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Tag: clouds

Tiny particles formed from trace gases can seed open ocean clouds

Tiny particles formed from trace gases can seed open ocean clouds

Science
Jan. 22 (UPI) -- It doesn't take much to seed a cloud in the atmosphere above the open ocean, according to a new study published Friday in the journal Nature Communications. When sunlight reacts with trace gas molecules in the marine boundary layer, the half-a-mile-thick layer of atmosphere that sits above the open ocean, tiny aerosols are forged -- a process called new particle formation. Advertisement "When we say 'new particle formation,' we're talking about individual gas molecules, sometimes just a few atoms in size, reacting with sunlight," study co-author Chongai Kuang said in a news release. "It's interesting to think about how something of that scale can have such an impact on our climate -- on how much energy gets reflected or trapped in our atmosphere," said Kuang, a climate sc...
Is there life floating in the clouds of Venus?

Is there life floating in the clouds of Venus?

Science
It's an extraordinary possibility - the idea that living organisms are floating in the clouds of Planet Venus.But this is what astronomers are now considering after detecting a gas in the atmosphere they can't explain.That gas is phosphine - a molecule made up of one phosphorus atom and three hydrogen atoms.On Earth, phosphine is associated with life, with microbes living in the guts of animals like penguins, or in oxygen-poor environments such as swamps.For sure, you can make it industrially, but there are no factories on Venus; and there are certainly no penguins.So why is this gas there, 50km up from the planet's surface? Prof Jane Greaves, from Cardiff University, UK and colleagues are asking just this question.They've publis...
Clouds make newer climate models more realistic, but also less certain

Clouds make newer climate models more realistic, but also less certain

Science
June 24 (UPI) -- Efforts to improve the precision with which climate models simulate cloud processes have yielded more realistic models. New research suggests these efforts have also introduced greater uncertainty, according to a study published Wednesday in the journal Science Advances. When the latest generation of climate models started producing results last year, researchers noticed that several models were predicting higher amounts of warming than previous models. The results of the new models inspired news headlines that suggested global warming might be worse than previously thought. Advertisement As researchers with the Coupled Model Intercomparison Project, CMIP6, soon found out, a few of the latest generation of models predicted smaller levels of warming than previous models. T...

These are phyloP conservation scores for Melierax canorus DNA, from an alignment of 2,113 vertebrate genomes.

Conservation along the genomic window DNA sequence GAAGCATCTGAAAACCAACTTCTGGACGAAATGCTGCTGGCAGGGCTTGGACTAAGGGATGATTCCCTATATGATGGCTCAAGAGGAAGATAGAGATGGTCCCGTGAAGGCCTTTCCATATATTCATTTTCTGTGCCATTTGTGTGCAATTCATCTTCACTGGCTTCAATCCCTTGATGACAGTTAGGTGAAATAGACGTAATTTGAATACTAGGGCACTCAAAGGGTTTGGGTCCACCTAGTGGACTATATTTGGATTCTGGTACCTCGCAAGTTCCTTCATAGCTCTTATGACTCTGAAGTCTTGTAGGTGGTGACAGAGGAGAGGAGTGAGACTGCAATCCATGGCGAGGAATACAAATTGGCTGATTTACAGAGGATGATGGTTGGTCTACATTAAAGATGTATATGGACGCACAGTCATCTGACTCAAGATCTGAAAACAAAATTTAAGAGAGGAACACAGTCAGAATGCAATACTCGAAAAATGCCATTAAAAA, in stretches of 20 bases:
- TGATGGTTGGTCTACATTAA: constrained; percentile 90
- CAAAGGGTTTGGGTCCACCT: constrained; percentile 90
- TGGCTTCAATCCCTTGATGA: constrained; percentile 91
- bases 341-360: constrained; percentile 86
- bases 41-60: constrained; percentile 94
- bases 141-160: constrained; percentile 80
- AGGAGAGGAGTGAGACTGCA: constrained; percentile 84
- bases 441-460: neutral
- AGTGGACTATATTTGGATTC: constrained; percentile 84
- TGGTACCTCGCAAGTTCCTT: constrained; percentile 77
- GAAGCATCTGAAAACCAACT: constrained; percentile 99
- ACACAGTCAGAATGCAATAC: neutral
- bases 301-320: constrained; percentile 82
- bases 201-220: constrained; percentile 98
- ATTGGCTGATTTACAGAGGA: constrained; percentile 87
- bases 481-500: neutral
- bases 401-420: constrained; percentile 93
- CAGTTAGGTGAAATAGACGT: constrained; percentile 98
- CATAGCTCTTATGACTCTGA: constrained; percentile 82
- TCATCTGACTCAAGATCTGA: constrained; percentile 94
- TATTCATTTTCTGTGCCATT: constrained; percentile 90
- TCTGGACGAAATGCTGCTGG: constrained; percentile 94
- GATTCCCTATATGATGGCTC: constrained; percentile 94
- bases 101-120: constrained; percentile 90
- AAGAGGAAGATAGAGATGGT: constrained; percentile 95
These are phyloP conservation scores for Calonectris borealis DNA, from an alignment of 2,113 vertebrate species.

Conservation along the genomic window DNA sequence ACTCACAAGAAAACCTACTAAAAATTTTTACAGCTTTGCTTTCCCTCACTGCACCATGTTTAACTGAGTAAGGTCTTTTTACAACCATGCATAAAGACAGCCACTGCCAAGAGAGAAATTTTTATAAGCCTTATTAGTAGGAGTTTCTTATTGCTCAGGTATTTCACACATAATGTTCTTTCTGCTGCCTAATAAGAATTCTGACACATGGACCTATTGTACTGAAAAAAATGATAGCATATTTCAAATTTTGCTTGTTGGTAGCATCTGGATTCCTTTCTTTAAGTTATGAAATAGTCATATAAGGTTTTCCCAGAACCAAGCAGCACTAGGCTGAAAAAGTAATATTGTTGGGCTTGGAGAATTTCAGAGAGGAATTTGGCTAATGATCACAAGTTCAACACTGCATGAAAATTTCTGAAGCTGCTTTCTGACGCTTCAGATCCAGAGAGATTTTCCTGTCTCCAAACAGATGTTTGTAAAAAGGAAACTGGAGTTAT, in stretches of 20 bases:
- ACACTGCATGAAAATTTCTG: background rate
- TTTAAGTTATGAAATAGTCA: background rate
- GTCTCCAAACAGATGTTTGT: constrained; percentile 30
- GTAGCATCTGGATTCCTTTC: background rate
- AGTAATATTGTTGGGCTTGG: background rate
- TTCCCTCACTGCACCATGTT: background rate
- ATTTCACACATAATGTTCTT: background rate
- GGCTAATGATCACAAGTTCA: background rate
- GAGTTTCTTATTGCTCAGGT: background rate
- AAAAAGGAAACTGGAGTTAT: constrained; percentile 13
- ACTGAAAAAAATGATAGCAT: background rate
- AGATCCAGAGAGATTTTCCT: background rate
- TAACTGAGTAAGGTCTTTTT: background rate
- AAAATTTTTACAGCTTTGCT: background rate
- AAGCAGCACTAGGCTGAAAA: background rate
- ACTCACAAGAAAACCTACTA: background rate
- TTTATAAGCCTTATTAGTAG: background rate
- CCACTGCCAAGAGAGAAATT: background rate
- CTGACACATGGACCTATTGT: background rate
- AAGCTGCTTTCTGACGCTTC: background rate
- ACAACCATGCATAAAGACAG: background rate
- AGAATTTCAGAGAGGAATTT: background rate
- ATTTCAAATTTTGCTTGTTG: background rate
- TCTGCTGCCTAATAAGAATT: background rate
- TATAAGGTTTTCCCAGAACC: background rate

Giant carbon clouds surround young galaxies

Giant carbon clouds surround young galaxies

Science
Dec. 16 (UPI) -- Old -- but newly analyzed -- data from the Atacama Large Millimeter/submillimeter Array in Chile suggest young, growing galaxies are enveloped in a massive cloud of carbon gas. Cosmological models have not previously predicted the presence of such clouds, but using ALMA observations, scientists successfully measured billows of gaseous carbon measuring 30,000 light-years across. "We examined the ALMA Science Archive thoroughly and collected all the data that contain radio signals from carbon ions in galaxies in the early universe, only one billion years after the Big Bang," Seiji Fujimoto, an astronomer at the University of Copenhagen, said in a news release. "By combining all the data, we achieved unprecedented sensitivity. To obtain a data set of the same quality with o...
Study links lightning with gamma rays inside clouds

Study links lightning with gamma rays inside clouds

Science
June 25 (UPI) -- Weak gamma-ray glows appear to precede lightning strikes and accompanying gamma-ray flashes under certain conditions. Over the last several years, researchers at the University of Tokyo worked with schools and businesses in Kanazawa, Ishikawa Prefecture, in central Japan, to install a network of radiation monitors for studying lightning. "Forever, people have seen lightning and heard thunder. These were the ways we could experience this power of nature," University of Tokyo graduate student Yuuki Wada said in a news release. "With the discovery of electromagnetism, scientists learned to see lightning with radio receivers. But now we can observe lightning in gamma rays -- ionizing radiation. It's like having four eyes to study the phenomena." Scientists used observations ...